Over 300 mangrove trees in a two-acre plot near Kalwa creek bridge, opposite BN Bandodkar College of Science, Thane, have been destroyed to make way for illegal housing, according to a complaint filed on Wednesday. This is the fifth such case in a span of one year.
A complaint was filed with the Thane collector’s office by Shree Ekvira Aai Pratishthan, a group representing fishermen who have said that the destruction of mangroves and reclamation of land at the edge of the creek could lead to flooding considering the onset of the monsoon season in less than a week.
“This site is not far away from the concerned authority, the collectors’ office, yet it has gone unnoticed. Mangrove trees have been chopped for the purpose of illegal housing. The reclamation has been done at the edge of the creek, almost at the water level. With the monsoons just around the corner, it would pose a serious threat to the life of people residing at the site illegally,” said Nandkumar Pawar, director, Shree Ekvira Aai Pratishthan.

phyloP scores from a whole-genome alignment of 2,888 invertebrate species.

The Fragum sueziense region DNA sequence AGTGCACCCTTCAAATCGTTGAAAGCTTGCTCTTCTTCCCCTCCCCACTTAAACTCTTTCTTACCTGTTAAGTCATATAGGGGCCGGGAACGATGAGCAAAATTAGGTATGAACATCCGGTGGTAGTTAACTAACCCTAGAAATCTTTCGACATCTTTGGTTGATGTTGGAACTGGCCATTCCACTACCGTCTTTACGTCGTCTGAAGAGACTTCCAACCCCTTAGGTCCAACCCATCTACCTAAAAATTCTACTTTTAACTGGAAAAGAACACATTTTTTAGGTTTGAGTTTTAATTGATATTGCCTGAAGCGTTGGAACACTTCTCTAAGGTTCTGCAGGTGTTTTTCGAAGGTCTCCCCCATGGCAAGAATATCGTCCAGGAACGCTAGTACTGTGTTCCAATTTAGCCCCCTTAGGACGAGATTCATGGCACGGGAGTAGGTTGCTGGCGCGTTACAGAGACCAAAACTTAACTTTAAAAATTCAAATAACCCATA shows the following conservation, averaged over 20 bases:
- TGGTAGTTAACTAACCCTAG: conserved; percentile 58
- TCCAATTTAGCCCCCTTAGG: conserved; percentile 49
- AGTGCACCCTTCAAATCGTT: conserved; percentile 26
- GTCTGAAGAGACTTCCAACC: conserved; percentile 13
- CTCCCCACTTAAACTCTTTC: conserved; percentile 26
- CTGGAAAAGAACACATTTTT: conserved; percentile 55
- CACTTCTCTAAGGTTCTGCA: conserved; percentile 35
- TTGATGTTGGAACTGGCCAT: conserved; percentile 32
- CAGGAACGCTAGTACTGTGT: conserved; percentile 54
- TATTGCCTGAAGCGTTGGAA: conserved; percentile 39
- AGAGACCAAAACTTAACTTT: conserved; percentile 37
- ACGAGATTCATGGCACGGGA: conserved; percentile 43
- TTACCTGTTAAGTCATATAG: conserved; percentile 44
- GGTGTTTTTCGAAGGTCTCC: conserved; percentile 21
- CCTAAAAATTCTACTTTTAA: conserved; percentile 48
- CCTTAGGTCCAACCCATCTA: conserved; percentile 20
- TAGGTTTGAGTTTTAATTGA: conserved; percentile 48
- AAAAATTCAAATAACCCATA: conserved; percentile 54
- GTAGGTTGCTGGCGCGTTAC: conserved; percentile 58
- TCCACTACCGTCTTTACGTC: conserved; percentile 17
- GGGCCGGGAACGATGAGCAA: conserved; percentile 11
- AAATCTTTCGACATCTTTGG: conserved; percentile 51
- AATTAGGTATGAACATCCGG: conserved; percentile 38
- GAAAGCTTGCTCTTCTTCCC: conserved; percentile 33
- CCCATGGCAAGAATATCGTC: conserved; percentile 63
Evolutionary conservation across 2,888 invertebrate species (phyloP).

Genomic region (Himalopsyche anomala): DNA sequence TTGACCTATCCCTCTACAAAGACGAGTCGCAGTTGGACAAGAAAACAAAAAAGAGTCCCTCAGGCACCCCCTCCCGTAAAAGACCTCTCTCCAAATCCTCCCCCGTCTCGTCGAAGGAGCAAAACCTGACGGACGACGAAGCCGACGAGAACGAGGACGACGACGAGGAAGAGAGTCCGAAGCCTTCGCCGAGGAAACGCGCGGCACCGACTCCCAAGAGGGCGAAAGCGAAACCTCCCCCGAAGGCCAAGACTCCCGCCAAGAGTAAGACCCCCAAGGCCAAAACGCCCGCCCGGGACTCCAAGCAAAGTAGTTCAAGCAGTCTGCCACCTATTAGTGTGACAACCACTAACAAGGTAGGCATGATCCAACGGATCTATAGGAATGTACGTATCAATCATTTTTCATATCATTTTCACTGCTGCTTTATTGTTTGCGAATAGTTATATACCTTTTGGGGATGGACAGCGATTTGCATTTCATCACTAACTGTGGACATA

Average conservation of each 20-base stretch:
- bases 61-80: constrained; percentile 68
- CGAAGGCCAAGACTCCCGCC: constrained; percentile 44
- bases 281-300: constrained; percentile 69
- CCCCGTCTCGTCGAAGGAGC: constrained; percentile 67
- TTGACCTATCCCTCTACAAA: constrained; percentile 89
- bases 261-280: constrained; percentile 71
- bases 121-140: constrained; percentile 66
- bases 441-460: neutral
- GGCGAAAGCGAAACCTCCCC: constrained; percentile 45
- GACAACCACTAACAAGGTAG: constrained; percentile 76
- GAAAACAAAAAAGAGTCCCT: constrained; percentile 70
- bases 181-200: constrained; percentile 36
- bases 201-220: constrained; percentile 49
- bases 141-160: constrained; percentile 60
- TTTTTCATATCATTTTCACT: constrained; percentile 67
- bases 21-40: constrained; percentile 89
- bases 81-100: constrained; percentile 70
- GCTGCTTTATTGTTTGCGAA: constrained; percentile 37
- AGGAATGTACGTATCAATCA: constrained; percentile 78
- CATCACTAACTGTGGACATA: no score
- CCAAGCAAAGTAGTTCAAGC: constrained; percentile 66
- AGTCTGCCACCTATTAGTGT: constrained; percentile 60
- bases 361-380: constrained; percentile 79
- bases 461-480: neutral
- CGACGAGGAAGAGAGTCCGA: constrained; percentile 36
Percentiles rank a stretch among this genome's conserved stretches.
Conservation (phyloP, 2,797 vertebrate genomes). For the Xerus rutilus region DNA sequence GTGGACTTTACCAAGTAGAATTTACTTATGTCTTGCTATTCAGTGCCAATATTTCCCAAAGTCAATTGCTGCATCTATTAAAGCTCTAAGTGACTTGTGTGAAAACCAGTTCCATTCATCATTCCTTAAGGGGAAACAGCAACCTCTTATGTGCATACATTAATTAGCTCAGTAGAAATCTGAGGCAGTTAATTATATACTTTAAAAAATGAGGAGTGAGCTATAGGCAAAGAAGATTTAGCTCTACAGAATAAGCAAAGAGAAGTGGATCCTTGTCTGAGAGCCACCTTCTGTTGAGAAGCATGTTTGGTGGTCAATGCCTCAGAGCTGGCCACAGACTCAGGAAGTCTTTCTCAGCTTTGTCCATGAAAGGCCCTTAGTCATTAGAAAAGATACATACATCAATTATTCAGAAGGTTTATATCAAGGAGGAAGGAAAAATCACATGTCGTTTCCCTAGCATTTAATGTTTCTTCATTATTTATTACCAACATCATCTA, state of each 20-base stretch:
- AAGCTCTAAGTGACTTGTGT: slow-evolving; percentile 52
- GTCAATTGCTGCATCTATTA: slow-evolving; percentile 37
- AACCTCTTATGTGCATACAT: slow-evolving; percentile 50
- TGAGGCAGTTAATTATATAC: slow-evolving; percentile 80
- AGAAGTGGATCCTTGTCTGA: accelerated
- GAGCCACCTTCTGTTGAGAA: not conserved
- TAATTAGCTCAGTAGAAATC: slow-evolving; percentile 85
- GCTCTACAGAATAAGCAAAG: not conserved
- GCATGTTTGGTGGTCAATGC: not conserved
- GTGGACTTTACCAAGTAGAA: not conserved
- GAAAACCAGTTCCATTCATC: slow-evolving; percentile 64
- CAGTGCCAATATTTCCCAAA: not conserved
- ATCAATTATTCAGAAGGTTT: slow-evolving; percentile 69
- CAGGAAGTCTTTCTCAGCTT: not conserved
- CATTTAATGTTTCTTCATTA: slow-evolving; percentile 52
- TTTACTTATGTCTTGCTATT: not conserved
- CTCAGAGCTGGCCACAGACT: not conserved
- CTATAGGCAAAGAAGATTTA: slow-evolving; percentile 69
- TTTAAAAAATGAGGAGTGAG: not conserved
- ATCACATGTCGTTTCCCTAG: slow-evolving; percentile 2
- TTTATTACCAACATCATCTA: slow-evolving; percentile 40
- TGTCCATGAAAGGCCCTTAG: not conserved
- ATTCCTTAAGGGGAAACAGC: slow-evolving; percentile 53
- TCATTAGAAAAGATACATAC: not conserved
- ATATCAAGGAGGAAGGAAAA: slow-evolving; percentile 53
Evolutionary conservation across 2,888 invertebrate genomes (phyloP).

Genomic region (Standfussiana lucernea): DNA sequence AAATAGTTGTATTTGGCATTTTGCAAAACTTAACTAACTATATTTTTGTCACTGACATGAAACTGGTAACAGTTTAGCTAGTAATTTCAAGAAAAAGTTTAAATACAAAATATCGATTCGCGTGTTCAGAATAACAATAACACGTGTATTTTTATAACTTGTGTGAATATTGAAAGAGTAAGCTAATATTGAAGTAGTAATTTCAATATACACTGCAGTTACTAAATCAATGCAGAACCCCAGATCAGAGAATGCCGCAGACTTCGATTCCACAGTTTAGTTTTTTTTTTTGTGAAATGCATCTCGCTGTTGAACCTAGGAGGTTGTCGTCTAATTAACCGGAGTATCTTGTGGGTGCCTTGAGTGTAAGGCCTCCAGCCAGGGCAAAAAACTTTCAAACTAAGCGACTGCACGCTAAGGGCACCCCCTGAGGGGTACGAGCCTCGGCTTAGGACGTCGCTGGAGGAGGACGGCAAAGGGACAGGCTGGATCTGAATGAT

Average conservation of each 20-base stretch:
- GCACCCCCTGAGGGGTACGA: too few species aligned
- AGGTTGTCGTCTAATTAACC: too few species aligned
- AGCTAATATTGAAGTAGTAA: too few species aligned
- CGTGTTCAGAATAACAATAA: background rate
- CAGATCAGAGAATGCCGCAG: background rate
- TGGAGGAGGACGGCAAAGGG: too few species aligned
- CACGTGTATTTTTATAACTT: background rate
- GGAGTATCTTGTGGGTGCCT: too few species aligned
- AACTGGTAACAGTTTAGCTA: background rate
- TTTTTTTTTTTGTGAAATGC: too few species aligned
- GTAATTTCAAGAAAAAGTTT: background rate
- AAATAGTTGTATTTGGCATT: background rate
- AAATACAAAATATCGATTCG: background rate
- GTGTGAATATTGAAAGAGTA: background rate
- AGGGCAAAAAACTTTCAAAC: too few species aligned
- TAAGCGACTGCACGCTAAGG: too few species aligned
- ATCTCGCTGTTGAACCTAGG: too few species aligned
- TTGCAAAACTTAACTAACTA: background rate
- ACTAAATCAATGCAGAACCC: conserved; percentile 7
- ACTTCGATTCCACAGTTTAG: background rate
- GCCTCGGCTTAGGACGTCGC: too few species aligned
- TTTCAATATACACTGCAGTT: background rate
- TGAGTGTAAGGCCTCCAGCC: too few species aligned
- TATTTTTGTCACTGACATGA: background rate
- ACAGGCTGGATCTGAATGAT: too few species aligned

Pawar pointed out that the illegal reclamation was in violation of the Coastal Regulation Zone (CRZ) notification 1991. “The collector needs to take immediate action against this ecologically-sensitive issue and relocate people and restore the site to its original status,” he said.
The destruction of mangrove forests across the state and construction within 50m of mangrove areas was banned by the Bombay high court in 2005, after a public interest litigation (PIL) was filed by the NGO Bombay Environment Action Group. In 2014, after environment campaigner Vanashakti filed another PIL on the protection of wetlands, the HC banned all reclamation and construction on wetlands.
Thane district’s new collector, Dr Mahendra Kalyankar told HT that his office had taken cognisance of the complaint. “We have already deputed our circle officer to visit the site and investigate the issue. If we find any violation at the location, we will penalise the violators,” he said.
HT had reported on January 8, April 1 and19, regarding different cases of mangrove destruction at Thane. While some of the cases were regarding debris dumping, others were related to garbage being dumped and burnt at wetlands.